What is the Dow Jones Industrial Average?
The Dow Jones Industrial Average – or the Dow – is one of the most popular stock indexes in the world. It was created in 1896 by Charles Dow and Edward Jones. It is a way to measure the stock market as a whole by looking at a group of stocks, instead of individual stocks. So when people say the stock market has gone up or down, they usually mean the Dow has gone up or down in value.
What are the stocks in the Dow?
The Dow consists of 30 blue chip stocks, called the Dow’s constituents or the Dow’s components, which are good representatives of different industries like financial services, information technology, entertainment, retail, telecommunications, health care, etc. Some of the Dow’s stocks are Apple, Disney, McDonald’s, Nike, American Express, Walmart, and Verizon.
What does the Dow’s value represent? Is it a dollar amount?
The Dow’s value is measured in points. When the Dow was created in 1896, its value was 100 points. As of September 2020, the Dow has grown to almost 30,000 points.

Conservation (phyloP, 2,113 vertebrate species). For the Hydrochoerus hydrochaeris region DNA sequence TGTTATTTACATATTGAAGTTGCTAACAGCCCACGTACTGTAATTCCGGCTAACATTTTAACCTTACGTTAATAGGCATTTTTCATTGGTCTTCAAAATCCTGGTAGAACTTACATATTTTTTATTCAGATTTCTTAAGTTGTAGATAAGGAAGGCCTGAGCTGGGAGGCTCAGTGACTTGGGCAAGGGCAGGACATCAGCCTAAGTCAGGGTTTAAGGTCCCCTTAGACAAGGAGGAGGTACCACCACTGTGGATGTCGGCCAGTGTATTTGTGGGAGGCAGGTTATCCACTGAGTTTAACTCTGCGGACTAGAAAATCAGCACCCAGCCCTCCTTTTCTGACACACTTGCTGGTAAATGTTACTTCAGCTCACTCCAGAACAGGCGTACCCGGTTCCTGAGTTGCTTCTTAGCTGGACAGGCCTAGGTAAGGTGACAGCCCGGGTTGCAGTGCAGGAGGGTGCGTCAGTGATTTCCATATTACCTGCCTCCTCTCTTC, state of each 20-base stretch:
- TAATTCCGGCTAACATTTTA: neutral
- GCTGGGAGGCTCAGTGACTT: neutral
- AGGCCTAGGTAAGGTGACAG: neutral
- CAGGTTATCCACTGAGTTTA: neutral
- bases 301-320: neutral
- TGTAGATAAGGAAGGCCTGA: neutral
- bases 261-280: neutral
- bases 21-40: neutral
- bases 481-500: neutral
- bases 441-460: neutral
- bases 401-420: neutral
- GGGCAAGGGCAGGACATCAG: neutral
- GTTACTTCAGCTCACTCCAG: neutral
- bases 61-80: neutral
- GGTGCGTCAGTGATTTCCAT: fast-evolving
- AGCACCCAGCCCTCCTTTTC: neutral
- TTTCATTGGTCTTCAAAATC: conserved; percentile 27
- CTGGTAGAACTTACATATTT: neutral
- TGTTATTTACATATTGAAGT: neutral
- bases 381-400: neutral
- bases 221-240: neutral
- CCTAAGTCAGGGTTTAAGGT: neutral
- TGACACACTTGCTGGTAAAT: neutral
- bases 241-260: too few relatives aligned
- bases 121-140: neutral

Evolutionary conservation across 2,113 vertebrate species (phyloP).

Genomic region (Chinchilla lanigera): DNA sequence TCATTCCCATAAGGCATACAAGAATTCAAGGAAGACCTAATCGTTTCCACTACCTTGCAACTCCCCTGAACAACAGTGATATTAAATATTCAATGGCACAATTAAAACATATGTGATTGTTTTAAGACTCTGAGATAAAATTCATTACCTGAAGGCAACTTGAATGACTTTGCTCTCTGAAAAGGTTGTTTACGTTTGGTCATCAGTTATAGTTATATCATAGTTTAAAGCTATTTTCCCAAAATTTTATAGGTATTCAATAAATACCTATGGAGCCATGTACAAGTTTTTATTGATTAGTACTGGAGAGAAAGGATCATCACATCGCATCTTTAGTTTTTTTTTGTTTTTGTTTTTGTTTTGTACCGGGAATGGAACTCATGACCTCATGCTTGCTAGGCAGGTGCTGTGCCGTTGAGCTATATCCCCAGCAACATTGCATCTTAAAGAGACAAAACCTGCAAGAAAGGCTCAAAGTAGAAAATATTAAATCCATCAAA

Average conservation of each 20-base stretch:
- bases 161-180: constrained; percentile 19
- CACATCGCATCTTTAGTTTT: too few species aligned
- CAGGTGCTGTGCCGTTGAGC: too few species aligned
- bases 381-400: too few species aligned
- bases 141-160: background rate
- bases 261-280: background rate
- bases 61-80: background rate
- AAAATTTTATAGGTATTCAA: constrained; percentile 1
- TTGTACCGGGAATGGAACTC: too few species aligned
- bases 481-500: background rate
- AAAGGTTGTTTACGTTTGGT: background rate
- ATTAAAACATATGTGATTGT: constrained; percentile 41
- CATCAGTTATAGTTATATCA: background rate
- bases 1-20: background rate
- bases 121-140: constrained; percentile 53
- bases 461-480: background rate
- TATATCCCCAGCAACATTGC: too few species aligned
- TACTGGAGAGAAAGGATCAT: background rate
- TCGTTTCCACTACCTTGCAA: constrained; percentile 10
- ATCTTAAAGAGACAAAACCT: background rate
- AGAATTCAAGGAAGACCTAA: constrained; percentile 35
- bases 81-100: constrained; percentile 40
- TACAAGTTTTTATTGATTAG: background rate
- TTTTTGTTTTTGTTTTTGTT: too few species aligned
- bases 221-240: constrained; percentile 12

The point value of the Dow is calculated using a price-weighted formula. This means that each stock’s weight in the index is decided by the market price of the stock. For example, if stock A’s price is $100, and stock B’s price is $200, then stock B would have double the weight – or power to change the value of the Dow – as stock A, because it has double the price.
Can the Dow constituents change, or do they stay the same?
The Dow was created to correctly represent the stock market as a whole. So its components do change from time to time depending on the changes in the stock market.
If the Dow goes up or down, does it mean all its stocks have gone up or down in price?
No. The change in the Dow’s value is a combined effect of the changes in the price of all its stocks.
What are some other popular stock indexes?
Some other popular stock indexes include the S&P 500, NASDAQ, and FTSE. But those are topics for another time…